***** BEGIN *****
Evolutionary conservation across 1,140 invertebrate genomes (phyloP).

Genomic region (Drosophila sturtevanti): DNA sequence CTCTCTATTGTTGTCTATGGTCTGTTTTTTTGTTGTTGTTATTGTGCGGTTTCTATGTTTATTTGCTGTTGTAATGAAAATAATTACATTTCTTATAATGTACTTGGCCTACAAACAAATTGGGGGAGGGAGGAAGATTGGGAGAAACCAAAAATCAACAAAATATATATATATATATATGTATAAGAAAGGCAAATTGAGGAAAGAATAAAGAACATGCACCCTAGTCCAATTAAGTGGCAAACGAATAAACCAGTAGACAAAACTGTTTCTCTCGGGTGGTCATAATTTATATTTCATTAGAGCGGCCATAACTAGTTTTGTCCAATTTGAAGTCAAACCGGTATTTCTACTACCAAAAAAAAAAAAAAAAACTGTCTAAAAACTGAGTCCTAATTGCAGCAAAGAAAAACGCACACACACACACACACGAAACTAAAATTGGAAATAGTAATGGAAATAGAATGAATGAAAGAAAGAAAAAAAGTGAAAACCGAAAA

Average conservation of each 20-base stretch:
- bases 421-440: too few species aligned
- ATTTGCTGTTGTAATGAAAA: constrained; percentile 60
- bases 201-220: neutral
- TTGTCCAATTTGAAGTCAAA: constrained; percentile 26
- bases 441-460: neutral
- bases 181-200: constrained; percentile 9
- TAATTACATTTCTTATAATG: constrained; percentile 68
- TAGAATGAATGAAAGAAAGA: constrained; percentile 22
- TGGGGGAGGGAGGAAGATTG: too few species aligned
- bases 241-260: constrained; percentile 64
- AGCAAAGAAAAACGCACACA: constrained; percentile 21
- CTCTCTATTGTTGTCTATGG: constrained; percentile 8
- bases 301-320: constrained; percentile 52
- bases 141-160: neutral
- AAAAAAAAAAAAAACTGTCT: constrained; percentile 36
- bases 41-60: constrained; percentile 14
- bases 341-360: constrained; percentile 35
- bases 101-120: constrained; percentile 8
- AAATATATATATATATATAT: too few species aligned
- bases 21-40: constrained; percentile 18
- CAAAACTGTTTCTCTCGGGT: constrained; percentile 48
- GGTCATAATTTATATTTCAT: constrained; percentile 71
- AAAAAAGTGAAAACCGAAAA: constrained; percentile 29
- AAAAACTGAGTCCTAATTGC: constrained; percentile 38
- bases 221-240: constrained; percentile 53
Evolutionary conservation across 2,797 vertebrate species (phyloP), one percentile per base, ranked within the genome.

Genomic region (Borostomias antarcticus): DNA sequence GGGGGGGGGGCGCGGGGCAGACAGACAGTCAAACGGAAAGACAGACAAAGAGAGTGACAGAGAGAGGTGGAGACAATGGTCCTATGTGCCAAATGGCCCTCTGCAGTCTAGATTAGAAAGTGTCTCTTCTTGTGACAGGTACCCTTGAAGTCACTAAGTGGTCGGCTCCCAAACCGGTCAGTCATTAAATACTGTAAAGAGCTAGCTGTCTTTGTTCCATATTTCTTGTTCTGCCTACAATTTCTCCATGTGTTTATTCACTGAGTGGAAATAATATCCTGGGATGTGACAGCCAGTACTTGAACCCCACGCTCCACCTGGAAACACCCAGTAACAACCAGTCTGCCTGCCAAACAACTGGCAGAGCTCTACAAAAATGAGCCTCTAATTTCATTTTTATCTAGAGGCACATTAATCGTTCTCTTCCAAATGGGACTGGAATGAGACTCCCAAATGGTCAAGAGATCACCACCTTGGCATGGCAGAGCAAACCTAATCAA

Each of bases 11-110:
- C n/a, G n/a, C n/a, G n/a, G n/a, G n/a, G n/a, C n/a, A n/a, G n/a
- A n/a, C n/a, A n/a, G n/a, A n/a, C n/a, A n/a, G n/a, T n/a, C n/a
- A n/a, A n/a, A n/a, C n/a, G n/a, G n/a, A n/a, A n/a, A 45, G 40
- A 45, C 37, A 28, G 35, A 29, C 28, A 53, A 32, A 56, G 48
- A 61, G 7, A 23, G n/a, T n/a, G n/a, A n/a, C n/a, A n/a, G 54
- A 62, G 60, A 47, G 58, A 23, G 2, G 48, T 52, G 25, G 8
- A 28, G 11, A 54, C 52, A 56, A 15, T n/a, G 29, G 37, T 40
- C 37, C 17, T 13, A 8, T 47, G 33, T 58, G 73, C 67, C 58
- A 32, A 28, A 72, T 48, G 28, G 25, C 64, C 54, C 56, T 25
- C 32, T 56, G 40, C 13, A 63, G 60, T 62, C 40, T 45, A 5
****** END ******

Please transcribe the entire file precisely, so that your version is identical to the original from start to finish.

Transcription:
Evolutionary conservation across 1,140 invertebrate genomes (phyloP).

Genomic region (Drosophila sturtevanti): DNA sequence CTCTCTATTGTTGTCTATGGTCTGTTTTTTTGTTGTTGTTATTGTGCGGTTTCTATGTTTATTTGCTGTTGTAATGAAAATAATTACATTTCTTATAATGTACTTGGCCTACAAACAAATTGGGGGAGGGAGGAAGATTGGGAGAAACCAAAAATCAACAAAATATATATATATATATATGTATAAGAAAGGCAAATTGAGGAAAGAATAAAGAACATGCACCCTAGTCCAATTAAGTGGCAAACGAATAAACCAGTAGACAAAACTGTTTCTCTCGGGTGGTCATAATTTATATTTCATTAGAGCGGCCATAACTAGTTTTGTCCAATTTGAAGTCAAACCGGTATTTCTACTACCAAAAAAAAAAAAAAAAACTGTCTAAAAACTGAGTCCTAATTGCAGCAAAGAAAAACGCACACACACACACACACGAAACTAAAATTGGAAATAGTAATGGAAATAGAATGAATGAAAGAAAGAAAAAAAGTGAAAACCGAAAA

Average conservation of each 20-base stretch:
- bases 421-440: too few species aligned
- ATTTGCTGTTGTAATGAAAA: constrained; percentile 60
- bases 201-220: neutral
- TTGTCCAATTTGAAGTCAAA: constrained; percentile 26
- bases 441-460: neutral
- bases 181-200: constrained; percentile 9
- TAATTACATTTCTTATAATG: constrained; percentile 68
- TAGAATGAATGAAAGAAAGA: constrained; percentile 22
- TGGGGGAGGGAGGAAGATTG: too few species aligned
- bases 241-260: constrained; percentile 64
- AGCAAAGAAAAACGCACACA: constrained; percentile 21
- CTCTCTATTGTTGTCTATGG: constrained; percentile 8
- bases 301-320: constrained; percentile 52
- bases 141-160: neutral
- AAAAAAAAAAAAAACTGTCT: constrained; percentile 36
- bases 41-60: constrained; percentile 14
- bases 341-360: constrained; percentile 35
- bases 101-120: constrained; percentile 8
- AAATATATATATATATATAT: too few species aligned
- bases 21-40: constrained; percentile 18
- CAAAACTGTTTCTCTCGGGT: constrained; percentile 48
- GGTCATAATTTATATTTCAT: constrained; percentile 71
- AAAAAAGTGAAAACCGAAAA: constrained; percentile 29
- AAAAACTGAGTCCTAATTGC: constrained; percentile 38
- bases 221-240: constrained; percentile 53
Evolutionary conservation across 2,797 vertebrate species (phyloP), one percentile per base, ranked within the genome.

Genomic region (Borostomias antarcticus): DNA sequence GGGGGGGGGGCGCGGGGCAGACAGACAGTCAAACGGAAAGACAGACAAAGAGAGTGACAGAGAGAGGTGGAGACAATGGTCCTATGTGCCAAATGGCCCTCTGCAGTCTAGATTAGAAAGTGTCTCTTCTTGTGACAGGTACCCTTGAAGTCACTAAGTGGTCGGCTCCCAAACCGGTCAGTCATTAAATACTGTAAAGAGCTAGCTGTCTTTGTTCCATATTTCTTGTTCTGCCTACAATTTCTCCATGTGTTTATTCACTGAGTGGAAATAATATCCTGGGATGTGACAGCCAGTACTTGAACCCCACGCTCCACCTGGAAACACCCAGTAACAACCAGTCTGCCTGCCAAACAACTGGCAGAGCTCTACAAAAATGAGCCTCTAATTTCATTTTTATCTAGAGGCACATTAATCGTTCTCTTCCAAATGGGACTGGAATGAGACTCCCAAATGGTCAAGAGATCACCACCTTGGCATGGCAGAGCAAACCTAATCAA

Each of bases 11-110:
- C n/a, G n/a, C n/a, G n/a, G n/a, G n/a, G n/a, C n/a, A n/a, G n/a
- A n/a, C n/a, A n/a, G n/a, A n/a, C n/a, A n/a, G n/a, T n/a, C n/a
- A n/a, A n/a, A n/a, C n/a, G n/a, G n/a, A n/a, A n/a, A 45, G 40
- A 45, C 37, A 28, G 35, A 29, C 28, A 53, A 32, A 56, G 48
- A 61, G 7, A 23, G n/a, T n/a, G n/a, A n/a, C n/a, A n/a, G 54
- A 62, G 60, A 47, G 58, A 23, G 2, G 48, T 52, G 25, G 8
- A 28, G 11, A 54, C 52, A 56, A 15, T n/a, G 29, G 37, T 40
- C 37, C 17, T 13, A 8, T 47, G 33, T 58, G 73, C 67, C 58
- A 32, A 28, A 72, T 48, G 28, G 25, C 64, C 54, C 56, T 25
- C 32, T 56, G 40, C 13, A 63, G 60, T 62, C 40, T 45, A 5